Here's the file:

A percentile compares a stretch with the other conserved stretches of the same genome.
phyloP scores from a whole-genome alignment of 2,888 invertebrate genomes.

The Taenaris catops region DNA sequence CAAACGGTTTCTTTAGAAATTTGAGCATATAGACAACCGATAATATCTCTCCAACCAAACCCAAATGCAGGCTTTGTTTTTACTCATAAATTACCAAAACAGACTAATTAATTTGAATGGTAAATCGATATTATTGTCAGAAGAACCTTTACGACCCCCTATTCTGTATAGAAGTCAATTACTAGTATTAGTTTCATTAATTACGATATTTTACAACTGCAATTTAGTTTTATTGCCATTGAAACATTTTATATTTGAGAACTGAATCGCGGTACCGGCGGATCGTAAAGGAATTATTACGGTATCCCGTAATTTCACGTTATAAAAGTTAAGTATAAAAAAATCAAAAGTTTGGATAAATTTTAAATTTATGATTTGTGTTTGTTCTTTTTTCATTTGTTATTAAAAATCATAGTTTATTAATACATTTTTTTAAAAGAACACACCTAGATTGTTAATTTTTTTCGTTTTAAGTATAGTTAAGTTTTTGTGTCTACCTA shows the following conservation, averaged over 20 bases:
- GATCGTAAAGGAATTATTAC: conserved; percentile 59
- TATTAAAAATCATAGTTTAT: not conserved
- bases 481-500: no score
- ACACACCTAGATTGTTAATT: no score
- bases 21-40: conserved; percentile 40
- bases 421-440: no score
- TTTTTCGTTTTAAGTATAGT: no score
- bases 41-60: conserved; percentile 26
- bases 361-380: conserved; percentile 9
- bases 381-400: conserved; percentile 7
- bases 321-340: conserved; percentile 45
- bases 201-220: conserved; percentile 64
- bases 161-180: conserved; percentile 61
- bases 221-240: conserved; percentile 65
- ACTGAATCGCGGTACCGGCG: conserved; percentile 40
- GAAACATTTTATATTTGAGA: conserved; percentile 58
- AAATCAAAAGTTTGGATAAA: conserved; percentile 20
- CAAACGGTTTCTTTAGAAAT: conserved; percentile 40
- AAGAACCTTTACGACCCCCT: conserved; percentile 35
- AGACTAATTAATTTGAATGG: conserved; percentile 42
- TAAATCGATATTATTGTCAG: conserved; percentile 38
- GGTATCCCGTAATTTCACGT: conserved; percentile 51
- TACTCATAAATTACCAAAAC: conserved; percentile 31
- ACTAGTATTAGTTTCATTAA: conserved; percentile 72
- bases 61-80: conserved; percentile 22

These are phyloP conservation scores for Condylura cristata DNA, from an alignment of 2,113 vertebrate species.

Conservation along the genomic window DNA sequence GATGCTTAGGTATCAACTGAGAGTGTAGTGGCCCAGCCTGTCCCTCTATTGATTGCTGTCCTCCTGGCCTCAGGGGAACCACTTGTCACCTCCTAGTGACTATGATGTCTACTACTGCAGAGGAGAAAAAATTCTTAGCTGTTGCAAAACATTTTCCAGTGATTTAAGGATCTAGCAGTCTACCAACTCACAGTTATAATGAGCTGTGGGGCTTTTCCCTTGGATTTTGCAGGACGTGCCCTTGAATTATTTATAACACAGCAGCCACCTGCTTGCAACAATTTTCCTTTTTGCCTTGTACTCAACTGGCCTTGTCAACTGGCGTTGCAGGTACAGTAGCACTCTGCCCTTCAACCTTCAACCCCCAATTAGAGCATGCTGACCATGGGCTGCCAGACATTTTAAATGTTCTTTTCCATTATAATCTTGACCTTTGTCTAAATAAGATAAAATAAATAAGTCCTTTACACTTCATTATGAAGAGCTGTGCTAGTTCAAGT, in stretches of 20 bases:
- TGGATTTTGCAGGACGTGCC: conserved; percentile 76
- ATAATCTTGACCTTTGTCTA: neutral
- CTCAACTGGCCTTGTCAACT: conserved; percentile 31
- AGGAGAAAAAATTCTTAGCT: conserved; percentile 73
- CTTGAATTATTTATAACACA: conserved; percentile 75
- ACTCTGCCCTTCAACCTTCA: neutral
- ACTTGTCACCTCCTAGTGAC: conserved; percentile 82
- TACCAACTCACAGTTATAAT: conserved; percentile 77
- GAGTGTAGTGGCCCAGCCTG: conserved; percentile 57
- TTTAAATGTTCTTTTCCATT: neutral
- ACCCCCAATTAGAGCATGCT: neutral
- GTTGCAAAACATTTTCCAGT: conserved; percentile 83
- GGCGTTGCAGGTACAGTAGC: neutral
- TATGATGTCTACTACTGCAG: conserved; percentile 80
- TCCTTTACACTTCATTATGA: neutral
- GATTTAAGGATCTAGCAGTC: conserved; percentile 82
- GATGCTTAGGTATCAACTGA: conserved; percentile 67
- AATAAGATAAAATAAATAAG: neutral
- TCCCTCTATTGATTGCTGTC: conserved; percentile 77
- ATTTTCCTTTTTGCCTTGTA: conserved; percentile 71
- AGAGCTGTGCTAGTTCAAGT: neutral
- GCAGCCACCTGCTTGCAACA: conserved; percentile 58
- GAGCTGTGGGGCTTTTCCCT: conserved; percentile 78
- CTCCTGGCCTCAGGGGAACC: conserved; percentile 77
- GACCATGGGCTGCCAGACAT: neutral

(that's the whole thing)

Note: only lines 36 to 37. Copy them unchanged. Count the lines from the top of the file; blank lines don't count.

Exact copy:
- ACTCTGCCCTTCAACCTTCA: neutral
- ACTTGTCACCTCCTAGTGAC: conserved; percentile 82